I learned a new lesson about sloth when I had to prepare a sermon on it.
I recently finished a teaching series on the seven deadly sins, and I saved the best for last. Or so I thought. Compared to the other sins, I thought a message on sloth would be the most fun to prepare because surely the Lord would not need to deal with me on the topic. Sermon prep is always a bit beautifully painful because the Lord confronts me over parts of me that need to change, and I knew I was in store for his gracious rebuke when I signed up to preach on pride, malice, greed, etc. But as one who wakes up early, seizes the day, and believes that hard work pays off, I thought the sermon prep time on sloth would be painless.
But then I prepared this message on sloth. I have been slothful. Sloth is an enemy within, even in the midst of busyness and drive.
I found that when the early church fathers spoke of sloth, they were speaking of something much deeper than activity. Just as a full schedule and a busy routine does not equate productivity, a busy life does not eliminate spiritual sloth. We can be filled with sloth on the inside and be very busy on the outside. Because sloth is about apathy and not activity, you can be slothful and very busy at the same time.
Because sloth is failure to pursue our first love, busyness can actually be a good cover for the sloth beneath the surface. Thomas Aquinas stated sloth is aversion to the divine good in us. Of this profound quote, Rebecca Konyndyk DeYoung explained:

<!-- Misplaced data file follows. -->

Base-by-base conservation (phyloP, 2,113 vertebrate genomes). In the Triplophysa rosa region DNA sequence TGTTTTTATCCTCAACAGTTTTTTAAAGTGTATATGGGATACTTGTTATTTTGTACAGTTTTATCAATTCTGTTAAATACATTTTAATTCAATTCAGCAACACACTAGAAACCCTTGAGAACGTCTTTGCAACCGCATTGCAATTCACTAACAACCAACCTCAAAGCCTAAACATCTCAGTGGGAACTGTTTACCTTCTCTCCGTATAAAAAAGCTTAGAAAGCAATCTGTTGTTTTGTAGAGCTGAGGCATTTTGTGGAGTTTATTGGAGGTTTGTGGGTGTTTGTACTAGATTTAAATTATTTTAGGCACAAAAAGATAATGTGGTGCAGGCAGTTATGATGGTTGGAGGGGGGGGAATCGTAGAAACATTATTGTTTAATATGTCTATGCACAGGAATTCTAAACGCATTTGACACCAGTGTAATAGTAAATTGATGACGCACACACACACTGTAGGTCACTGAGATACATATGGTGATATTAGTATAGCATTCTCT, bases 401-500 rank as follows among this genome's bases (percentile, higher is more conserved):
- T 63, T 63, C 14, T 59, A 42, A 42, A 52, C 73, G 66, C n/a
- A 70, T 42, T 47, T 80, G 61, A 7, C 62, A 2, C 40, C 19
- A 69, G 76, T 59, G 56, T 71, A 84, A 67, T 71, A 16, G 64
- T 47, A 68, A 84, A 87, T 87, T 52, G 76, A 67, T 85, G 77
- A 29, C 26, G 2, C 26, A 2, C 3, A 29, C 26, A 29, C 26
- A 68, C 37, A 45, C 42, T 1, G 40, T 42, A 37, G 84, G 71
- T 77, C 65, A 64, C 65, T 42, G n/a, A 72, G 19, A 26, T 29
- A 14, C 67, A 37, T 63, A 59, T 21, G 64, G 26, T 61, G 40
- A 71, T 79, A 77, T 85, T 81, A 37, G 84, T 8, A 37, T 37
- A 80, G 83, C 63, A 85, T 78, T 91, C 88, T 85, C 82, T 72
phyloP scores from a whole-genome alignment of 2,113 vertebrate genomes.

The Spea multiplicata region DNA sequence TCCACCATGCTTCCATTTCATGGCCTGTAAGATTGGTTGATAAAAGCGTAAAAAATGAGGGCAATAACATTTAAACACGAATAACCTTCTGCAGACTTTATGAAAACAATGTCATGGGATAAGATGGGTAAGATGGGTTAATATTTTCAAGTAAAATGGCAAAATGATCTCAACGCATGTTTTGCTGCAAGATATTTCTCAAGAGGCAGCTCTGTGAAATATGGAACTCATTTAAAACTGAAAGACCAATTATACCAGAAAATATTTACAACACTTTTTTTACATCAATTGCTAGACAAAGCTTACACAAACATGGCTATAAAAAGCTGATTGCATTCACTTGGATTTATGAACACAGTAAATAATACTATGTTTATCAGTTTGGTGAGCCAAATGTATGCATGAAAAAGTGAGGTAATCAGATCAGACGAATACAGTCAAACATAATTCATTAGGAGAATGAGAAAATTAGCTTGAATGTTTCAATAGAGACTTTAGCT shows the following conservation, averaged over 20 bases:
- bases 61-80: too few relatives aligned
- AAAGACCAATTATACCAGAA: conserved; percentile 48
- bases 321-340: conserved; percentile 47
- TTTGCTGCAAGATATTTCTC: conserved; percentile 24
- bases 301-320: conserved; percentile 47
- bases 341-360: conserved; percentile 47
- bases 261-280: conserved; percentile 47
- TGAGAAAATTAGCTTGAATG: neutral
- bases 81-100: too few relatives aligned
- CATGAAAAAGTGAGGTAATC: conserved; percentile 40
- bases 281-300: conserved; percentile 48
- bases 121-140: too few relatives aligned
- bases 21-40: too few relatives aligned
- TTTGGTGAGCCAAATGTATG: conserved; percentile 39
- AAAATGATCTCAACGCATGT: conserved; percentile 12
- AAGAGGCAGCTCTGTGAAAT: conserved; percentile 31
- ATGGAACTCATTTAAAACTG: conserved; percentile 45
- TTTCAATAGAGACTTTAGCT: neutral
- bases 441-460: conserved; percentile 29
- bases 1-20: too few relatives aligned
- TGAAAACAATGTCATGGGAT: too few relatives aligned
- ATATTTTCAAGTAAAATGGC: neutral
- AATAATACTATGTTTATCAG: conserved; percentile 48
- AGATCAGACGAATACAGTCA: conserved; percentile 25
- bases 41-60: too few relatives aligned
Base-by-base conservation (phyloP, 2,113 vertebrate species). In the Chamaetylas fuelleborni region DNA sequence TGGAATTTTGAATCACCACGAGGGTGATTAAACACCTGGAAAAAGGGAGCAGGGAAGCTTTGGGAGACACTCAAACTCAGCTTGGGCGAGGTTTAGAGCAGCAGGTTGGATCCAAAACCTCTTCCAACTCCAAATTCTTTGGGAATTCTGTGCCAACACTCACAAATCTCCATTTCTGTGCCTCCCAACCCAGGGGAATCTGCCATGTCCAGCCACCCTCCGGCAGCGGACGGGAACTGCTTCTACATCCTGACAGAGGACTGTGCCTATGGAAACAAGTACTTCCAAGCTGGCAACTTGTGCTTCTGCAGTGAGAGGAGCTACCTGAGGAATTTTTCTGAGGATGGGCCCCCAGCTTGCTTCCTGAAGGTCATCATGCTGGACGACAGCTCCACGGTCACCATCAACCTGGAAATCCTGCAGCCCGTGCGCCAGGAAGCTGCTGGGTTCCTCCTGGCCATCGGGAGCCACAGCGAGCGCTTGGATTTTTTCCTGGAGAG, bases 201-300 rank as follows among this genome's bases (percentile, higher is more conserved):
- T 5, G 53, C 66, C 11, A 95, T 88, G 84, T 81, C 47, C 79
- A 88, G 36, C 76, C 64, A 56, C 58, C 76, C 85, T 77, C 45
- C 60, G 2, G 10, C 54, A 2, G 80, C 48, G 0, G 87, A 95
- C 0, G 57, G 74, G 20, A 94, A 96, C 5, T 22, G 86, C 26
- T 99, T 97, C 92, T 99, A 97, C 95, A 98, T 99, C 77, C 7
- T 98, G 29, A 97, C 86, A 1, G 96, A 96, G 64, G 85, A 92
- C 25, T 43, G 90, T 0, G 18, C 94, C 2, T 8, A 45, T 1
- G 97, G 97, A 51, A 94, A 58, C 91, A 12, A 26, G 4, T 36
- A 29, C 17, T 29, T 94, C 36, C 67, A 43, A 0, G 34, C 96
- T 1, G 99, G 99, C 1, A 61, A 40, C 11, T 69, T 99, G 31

“This may sound pretty mysterious to us, but when his readers heard the phrase, ‘the divine good in us,’ they would have immediately understood it as referring to what Aquinas had just said in the questions on charity—the ‘divine good in us’ is our participation in God’s nature via the indwelling of the Holy Spirit by grace.”
Sloth is indeed deadly because it kills the joy of knowing Jesus more, of participating with him to become more like him.
Instead of being averse to the Lord’s work within us, we are commanded to “work out our salvation with fear and trembling” (Phil. 2:12–13). We are not to “work for our salvation” as Christ has done all the work for us to make us right with God. But because of what he has done, we are to work out the implications of Christ ruling over all parts of our lives.
I hated working out in high school, mainly because most of my friends could lift more than I could. And I hated being asked, “Do you even lift, bro?” But this working out is different and better. As we work out salvation, the fruit of the Spirit is seen in our lives. The Divine works in our character. This is better than muscles. This is about maturity that lasts.
The command to “work out our salvation” is sandwiched between God’s great work in us. He came here to rescue us (Phil. 2:5–11). Therefore, work out your salvation. “For it is God who is working in you to will and work according to his good purpose.” (Phil. 2:13) God is the One who does the ultimate changing of our lives as we work out our salvation. We get to enjoy and partner with the Divine who now lives within us.
To enjoy Christ and his gracious work, sloth is an enemy that must be slayed.
This article originally appeared on EricGeiger.com and is reposted here by permission.